Obtaining a refund on your tax bill
Mar 07, 2018
If you paid your 2016/17 tax bill before the 31 January 2018 deadline, you may also have paid 50% of next year’s tax on account. If so, here are a couple of tax planning ideas that could help you obtain a tax refund.
Invest in EIS, Seed EIS qualifying companies or VCTs
Before 6 April 2018, individuals may invest in companies that qualify under the Enterprise Investment Scheme (EIS) and treat that investment as having been made in 2016/17. The tax relief is 30% of the amount invested. So a £20,000 investment can reduce the 2016/17 tax liability by £6,000. Investing in a Seed EIS qualifying company is even better as there is a 50% tax relief. Such companies tend to be riskier than EIS qualifying companies. You should therefore obtain specialist advice from an IFA if you are considering such investments.
Investing in an EIS qualifying company can also enable you to defer capital gains tax. In order to do so you must reinvest the amount of the gain within the 3 years following the date of the disposal giving rise to the gain. (The investment could also be within 12 months prior to the disposal).
Investing in a Venture Capital Trust (VCT) can also attract tax relief at 30% of the amount invested. Dividends and capital gains can be tax free, but as you would expect, there are conditions attached, so please speak to us or you IFA before investing.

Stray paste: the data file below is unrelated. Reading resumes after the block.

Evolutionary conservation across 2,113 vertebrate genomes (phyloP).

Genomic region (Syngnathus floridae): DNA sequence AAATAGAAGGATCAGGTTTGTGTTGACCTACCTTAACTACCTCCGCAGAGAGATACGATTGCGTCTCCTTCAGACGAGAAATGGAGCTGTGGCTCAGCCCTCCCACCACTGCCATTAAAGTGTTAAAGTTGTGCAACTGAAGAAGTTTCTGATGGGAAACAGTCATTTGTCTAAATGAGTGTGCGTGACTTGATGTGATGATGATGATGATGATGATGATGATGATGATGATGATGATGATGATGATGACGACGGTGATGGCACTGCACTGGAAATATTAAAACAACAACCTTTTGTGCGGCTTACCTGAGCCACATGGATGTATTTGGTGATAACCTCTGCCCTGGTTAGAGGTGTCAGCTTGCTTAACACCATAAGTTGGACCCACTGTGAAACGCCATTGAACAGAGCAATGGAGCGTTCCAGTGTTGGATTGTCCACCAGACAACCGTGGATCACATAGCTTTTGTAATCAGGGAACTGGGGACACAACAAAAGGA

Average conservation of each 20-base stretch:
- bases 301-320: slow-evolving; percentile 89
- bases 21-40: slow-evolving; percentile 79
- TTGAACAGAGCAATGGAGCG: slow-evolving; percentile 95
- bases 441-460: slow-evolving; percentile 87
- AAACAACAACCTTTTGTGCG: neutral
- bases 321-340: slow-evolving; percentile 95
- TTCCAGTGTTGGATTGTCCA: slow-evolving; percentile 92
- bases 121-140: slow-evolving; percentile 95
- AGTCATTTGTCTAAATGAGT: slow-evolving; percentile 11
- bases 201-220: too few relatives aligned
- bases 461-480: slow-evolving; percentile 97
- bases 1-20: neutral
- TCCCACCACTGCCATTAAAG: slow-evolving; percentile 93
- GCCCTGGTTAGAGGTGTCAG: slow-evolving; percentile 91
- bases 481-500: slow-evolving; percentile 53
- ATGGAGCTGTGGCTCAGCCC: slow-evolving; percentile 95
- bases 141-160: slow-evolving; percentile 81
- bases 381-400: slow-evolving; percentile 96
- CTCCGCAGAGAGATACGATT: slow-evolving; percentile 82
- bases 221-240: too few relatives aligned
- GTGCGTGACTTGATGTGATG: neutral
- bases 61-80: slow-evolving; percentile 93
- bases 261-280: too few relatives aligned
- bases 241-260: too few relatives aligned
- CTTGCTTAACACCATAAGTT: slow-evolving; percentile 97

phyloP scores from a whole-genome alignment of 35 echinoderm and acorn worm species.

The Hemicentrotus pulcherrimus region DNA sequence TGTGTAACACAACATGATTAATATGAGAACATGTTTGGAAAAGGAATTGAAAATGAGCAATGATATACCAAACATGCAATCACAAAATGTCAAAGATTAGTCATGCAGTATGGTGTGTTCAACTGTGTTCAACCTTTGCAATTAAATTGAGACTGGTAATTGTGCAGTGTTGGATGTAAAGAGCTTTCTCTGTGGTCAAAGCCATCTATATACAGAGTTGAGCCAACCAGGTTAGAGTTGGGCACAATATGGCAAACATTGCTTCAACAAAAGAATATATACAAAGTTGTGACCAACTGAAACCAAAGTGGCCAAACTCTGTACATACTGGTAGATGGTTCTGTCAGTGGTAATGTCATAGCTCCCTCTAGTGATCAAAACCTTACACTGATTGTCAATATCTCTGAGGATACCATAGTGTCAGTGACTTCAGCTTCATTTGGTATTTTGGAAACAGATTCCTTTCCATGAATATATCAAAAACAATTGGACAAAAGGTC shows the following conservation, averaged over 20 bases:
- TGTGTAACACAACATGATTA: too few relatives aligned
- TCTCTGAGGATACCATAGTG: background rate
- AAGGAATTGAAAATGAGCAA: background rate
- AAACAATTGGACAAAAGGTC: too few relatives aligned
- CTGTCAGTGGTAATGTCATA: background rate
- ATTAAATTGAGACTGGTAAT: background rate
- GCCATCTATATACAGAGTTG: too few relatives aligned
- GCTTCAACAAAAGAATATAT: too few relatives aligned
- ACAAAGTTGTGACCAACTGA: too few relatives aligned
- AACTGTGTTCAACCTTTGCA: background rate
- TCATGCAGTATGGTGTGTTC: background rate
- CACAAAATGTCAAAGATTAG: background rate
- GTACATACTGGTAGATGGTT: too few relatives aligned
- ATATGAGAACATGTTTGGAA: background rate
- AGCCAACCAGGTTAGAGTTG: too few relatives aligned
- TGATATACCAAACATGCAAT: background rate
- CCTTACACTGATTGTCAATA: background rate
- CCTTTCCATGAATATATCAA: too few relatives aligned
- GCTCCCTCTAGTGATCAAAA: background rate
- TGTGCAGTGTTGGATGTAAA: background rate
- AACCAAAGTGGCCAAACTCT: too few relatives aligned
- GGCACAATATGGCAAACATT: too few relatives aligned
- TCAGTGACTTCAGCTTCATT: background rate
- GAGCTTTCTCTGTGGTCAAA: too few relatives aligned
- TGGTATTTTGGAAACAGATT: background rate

Increase your Pension Savings before 6 April 2018
Unfortunately investing more in your pension now will not reduce your 2016/17 tax bill. However, if you invest before 6 April 2018, then this payment can be taken into consideration when calculating your 2017/18 liability, and hence you might be able to claim to reduce your payments on account. The maximum pension contribution is generally £40,000 each tax year, although this depends on your earnings. It is also possible to add to this any unused relief brought forward from the previous three tax years.
Exceeding the annual pension allowance
If your pension savings exceed the annual pension input limit (generally £40,000) then there is an annual allowance charge. The effect of the annual allowance charge is to reduce tax relief on any pension saving over the annual allowance.
The annual allowance charge is not at a fixed rate but will depend on how much taxable income an individual has, and the amount of their pension saving in excess of the annual allowance. Hence for a higher rate taxpayer the charge would be 40% on the excess over the annual pension allowance. Note that annual pension input includes any contributions made by the employer, and it may be those contributions that trigger the charge.
You can ask your pension provider to pay HMRC out of your pension pot if you’ve gone over your annual allowance and the tax is more than £2,000. You must tell your pension provider before 31 July if you want them to pay the tax charge for the previous tax year.
If you’d like to have a chat about any of these options to reduce your tax bill then please do give us a call.